Later, however, it was confirmed that this newly-discovered reptile should be a basal genus in the Alligatoroidea group.
Over the years, numerous discoveries led to the naming and description of four species:
- Deinosuchus hatcheri
- Deinosuchus rugosus
- Deinosuchus riograndensis
- Deinosuchus schwimmeri
D. rugosus is known from Appalachia, while D. hatcheri and D. riograndensis are known from Laramidia.
However, apart from some minor differences between them, the individuals belonging to these species were roughly identical, which is why many scientists argue that they should be regarded as synonymous.
Interactions with Other Species
Considering how widespread the Deinosuchus was, listing all the creatures it shared its habitat with would be impossible, especially since many haven’t even been discovered yet!
However, if we also take notice of the fact that the Deinosuchus was primarily aquatic, we may assume that it didn’t, in fact, cross paths with many terrestrial creatures, except those that ventured near water edges and probably served as prey for the giant crocodile.
Either way, the habitat the Deinosuchus lived in was likely abundant with turtles like the Boremys, Denazinemys, and Neurankylus.
It may have lived among other crocodiles but undoubtedly reigned over the environment, considering its gigantism and hunting skills.
Ornithischian dinosaurs were quite common.
Small ornithischians may have fallen prey to the Deinosuchus if they were unlucky enough to cross their territory.
Larger dinosaurs may not have been spared if a favorable hunting opportunity appeared.
In locations like the Kaiparowits Formation, theropods were also quite common, including carnivorous theropods.
However, the Deinosuchus probably did not compete for food with theropods and didn’t fall prey to any, as theropods were terrestrial and were no match for the Deinosuchus size.
Additionally, the Deinosuchus had the amazing advantage of being aquatic, and even if it tried to catch a terrestrial animal, it rushed back to the water.
And if it felt threatened, there was no need to venture into the outside world, as the waters were rich in turtles, bony fish, and cartilaginous fish.
Its large size and remarkable hunting skills earned the Deinosuchus an important place in our world’s evolutionary history.
As such, it is now the subject of numerous research papers and studies aimed at discovering more about this reptile’s appearance, behavior, and lifestyle.
The Deinosuchus is quite popular in the media as well, which is good news for prehistoric wildlife enthusiasts who want to observe this gigantic reptile in motion.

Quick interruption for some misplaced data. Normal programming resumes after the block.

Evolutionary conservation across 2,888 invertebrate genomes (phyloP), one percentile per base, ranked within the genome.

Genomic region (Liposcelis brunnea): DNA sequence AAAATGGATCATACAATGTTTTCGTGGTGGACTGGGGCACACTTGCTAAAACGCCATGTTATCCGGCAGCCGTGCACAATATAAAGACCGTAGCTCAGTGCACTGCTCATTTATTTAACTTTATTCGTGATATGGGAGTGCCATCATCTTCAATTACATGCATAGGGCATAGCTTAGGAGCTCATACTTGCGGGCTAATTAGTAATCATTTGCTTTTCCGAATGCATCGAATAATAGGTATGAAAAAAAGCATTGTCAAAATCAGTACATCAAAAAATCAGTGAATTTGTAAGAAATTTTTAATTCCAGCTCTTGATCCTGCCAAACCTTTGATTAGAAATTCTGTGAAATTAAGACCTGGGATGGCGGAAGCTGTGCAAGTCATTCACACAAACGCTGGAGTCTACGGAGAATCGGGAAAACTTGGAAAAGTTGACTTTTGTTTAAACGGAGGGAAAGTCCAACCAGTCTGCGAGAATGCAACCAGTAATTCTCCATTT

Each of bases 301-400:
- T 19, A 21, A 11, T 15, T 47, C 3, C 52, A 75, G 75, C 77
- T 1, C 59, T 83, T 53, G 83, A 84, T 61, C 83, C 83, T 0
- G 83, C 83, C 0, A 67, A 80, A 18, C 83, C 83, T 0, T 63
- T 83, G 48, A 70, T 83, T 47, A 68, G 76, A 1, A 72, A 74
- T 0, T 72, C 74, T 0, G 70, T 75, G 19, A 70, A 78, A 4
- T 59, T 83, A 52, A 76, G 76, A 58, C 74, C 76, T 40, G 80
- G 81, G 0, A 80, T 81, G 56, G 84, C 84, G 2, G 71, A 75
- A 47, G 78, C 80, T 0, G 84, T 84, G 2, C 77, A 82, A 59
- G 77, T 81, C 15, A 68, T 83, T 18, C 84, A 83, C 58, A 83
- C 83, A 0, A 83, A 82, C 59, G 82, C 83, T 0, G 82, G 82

The Deinosuchus appears in Paleoworld, Walking with Dinosaurs, Dino Dan: Trek’s Adventures, and others.
It is also a creature in three Jurassic Park video games.
The Deinosuchus lived in North America roughly 82-73 million years ago.
It was an alligator crocodilian known from fossilized specimens found across the continent.
The terrible crocodile is often regarded as the largest known crocodyliform.
However, its size hasn’t been fully confirmed yet, which is why there’s a large gap between the proposed minimum and maximum lengths and weights.
Regardless of whether it was indeed the largest, the Deinosuchus was undoubtedly a ferocious reptile capable of killing even large dinosaurs if opportunity presented itself.
Some specialists even consider it an apex predator!
Can Deinosuchus beat T-Rex?
If a Deinosuchus ever confronted a T-Rex, it may have won the battle.
However, the resolution of such a confrontation highly depends on where it occurs.
The Deinosuchus would have the upper hand near water, as it would have been enough to grab the Tyrannosaurus and drag it into the water.
On the other hand, the T-Rex would probably win if they fought each other farther away from water sources.
Is Deinosuchus bigger than Sarcosuchus?
The Deinosuchus was probably larger than the Sarcosuchus, as the latter measured only 9-9.5 meters (29.5-31.2 feet) long.
What killed the Deinosuchus?
While it is well-known that the Deinosuchus went extinct before the mass extinction event at the end of the Cretaceous, it remains a mystery what precisely killed these large reptiles.